TFS and GIT vs Perforce P4V for Source Control


Has anybody used a combination of 'TFS/GIT' and Perforce for source control that can give me high level comparison of the two or redirect to few are articles which highlight elements of difference that are relevant for developers.

Any help is welcome thanks.

Thank you.
ZackGeneral IT Goto GuyAsked:
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Ryan McCauleyEnterprise Analytics ManagerCommented:
I'm not super-familiar with the different platforms, but I think the TFS vs. Git question can be answered with "do you want centralized source control of a distributed system?" If you want a centralized source of truth, then TFS may be appropriate, where Git is a distributed system (with the implications to merging/branching that entails). This article has a good comparison of the two products:

I'm still a huge fan of centralized source control (we use TFS at our company, and I use Sourcegear Vault privately), but I'll admit that I've never had to do much with branch/merge - we generally have one developer working on code at a given time, or even when there are multiple developers, they're not stepping on each other and are coordinating who has what feature.

With a distributed system, it makes doing development in isolation (and later merging changes) much more straightforward (so I'm told - again, I've not done it). When it comes time to merge your changes, the system treats them as discrete sets of code modifications that can easily be applied both directions (changes you've made into the repository and changes others have made into your local copy), instead of treating it as a version conflict (as it does in the centralized/TFS world).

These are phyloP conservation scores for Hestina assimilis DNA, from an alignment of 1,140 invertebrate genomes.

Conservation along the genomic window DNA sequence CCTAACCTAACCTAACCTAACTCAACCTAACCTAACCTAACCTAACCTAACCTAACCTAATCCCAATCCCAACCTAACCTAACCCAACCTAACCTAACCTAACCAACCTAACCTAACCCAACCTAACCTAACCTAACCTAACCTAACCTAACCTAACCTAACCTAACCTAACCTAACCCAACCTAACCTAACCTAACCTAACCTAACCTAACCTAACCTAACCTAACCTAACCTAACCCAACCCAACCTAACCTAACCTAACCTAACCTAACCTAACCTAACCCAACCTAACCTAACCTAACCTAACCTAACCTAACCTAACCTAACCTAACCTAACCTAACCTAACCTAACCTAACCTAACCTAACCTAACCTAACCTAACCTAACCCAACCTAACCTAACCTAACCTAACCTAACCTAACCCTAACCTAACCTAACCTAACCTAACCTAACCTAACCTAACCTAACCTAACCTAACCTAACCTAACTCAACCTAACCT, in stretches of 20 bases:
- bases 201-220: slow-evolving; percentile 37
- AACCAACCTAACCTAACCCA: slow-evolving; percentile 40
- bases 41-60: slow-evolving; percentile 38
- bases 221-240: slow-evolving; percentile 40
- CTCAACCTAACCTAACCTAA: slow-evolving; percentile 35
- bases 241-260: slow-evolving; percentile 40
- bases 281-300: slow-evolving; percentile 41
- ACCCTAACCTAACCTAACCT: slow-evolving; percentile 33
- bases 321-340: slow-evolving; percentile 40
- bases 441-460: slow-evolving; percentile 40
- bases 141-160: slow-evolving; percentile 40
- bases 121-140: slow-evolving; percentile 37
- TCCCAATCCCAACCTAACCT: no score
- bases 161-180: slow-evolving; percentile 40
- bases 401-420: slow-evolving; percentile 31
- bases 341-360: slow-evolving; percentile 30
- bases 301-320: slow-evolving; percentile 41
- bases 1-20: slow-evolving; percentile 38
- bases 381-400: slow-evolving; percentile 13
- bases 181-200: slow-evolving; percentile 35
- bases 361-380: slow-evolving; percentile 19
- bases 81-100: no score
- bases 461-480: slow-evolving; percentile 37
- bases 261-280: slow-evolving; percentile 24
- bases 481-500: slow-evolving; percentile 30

It's also worth noting that TFS is a complete ALM (Application Lifecycle Management) tool, including project management, bug tracking, collaboration, build, continuous integration, and deployment components, where something like Git just does source control. You can easily augment Git with other ALM tools like TurtleALM (and as of TFS 2013, you can actually tell TFS to use all of its ALM components on top of a Git repository, so you can combine both if that's your preferred flavor), but TFS presents a single location for all those tools, where you'll end up choosing and implementing a component for each feature if you got with other products that handle just a single aspect.

Pretty much all of my experience is with TFS and Sourcegear Fortress, both integrated ALM with central source control, though I'm trying not to be biased - there are reasons you'd choose each, and to be honest, I don't think one is better than the other beyond what the developers are familiar with. If I've missed your question, though, please let me know and provide some more detail about what you're looking for and I'm happy to clarify.

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ZackGeneral IT Goto GuyAuthor Commented:
Thank you, thats enough for me to go on.
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